Screen capture from Mylonas' site
There was a similar color naming experiment that was conducted by Nathan Moroney of HP. You can get a free copy of his color thesaurus online.
Snippet from Moroney's book
For both of these sources (the online app from Mylonas and the book from Moroney), I harvested RGB values for each of the basic chromatic color names: red, orange, yellow, green, blue, purple, pink, and brown.
Why these colors?
Why not beige, turquoise, plum, coral, lilac, etc?
I do have some logical foundation for the colors I chose. It is based on a seminal paper in the study of chromolinguists by Berlin and Kay in 1969. They did linguistic studies of color names in eleventy-seven zillion different languages and came to the following conclusion:
"... a total basic inventory of eleven basic color categories exists from which the eleven or fewer basic color terms of any given language are always drawn. The eleven basic color categories are white, black, red, green, yellow, blue, brown, purple, pink, orange, and grey."
The eleven basic color categories
I think that's pretty amazing. There are many independent roots of languages, and for some reason, they eventually all settle on eleven words for basic color names. The words are different, of course, but they all kinda translate. You don't run into a basic color word in Swahili that translates into "a sorta brownish shade of red, but not so dark". There must be something fundamental to the human eye or the neural pathway to the human brain that segregates color into these eleven groups.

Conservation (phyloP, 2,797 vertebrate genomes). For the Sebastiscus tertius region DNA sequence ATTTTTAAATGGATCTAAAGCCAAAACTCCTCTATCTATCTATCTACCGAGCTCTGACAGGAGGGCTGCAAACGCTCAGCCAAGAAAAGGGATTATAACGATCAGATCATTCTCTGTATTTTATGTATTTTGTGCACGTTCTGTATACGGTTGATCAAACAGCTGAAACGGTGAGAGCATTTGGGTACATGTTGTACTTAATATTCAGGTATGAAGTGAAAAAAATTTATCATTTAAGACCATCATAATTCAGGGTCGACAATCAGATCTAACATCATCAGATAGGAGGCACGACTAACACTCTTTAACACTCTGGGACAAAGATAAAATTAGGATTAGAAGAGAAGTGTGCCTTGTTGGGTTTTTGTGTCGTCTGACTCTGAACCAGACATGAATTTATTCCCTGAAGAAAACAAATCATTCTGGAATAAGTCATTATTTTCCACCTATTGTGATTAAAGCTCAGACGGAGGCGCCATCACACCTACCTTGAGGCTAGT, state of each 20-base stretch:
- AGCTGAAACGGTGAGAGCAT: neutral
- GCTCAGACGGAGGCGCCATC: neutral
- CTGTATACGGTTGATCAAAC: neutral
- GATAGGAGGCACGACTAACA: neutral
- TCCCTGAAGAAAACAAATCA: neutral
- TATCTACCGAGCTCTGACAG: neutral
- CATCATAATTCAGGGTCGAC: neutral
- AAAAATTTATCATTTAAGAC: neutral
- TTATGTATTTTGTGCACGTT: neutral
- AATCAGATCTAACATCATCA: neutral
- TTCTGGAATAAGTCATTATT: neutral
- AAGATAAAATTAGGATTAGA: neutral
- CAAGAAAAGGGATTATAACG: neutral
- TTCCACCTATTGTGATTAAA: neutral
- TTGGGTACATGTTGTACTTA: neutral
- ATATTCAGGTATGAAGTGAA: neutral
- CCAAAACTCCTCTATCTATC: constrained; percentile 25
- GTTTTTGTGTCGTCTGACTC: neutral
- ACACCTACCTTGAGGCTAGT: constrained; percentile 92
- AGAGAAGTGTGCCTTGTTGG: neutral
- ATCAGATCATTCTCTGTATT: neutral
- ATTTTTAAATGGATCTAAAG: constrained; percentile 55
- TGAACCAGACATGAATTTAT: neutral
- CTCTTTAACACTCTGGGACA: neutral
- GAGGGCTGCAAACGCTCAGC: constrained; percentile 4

I should mention here that the bulk of the Berlin and Kay paper dealt with a recurring pattern in the development of languages. They posited that nascent languages include white and black in their vocabulary, later adopt a name for red, then either yellow or green, followed by green or yellow, etc. The sequence up to these eleven colors is largely predictable.
There has been much research based on the work of Berlin and Kay, and it mostly supports the eleven-ness of color categories. Perhaps there are a few colors (such as beige, turquoise, plum, and coral) that belong on the next tier, but these are clearly the Magnificent Eleven.
In the old west, life was lived in black and white,
and there were only seven magnificent basic colors
and there were only seven magnificent basic colors
I did a little tiny bit of research on this topic. Years ago, I taught algebra to people who hated math for University of Wisconsin Milwaukee. One semester I had about 50 students, half male and half female. I asked them to write down all of the single-word color names they could think of, and gave them two minutes.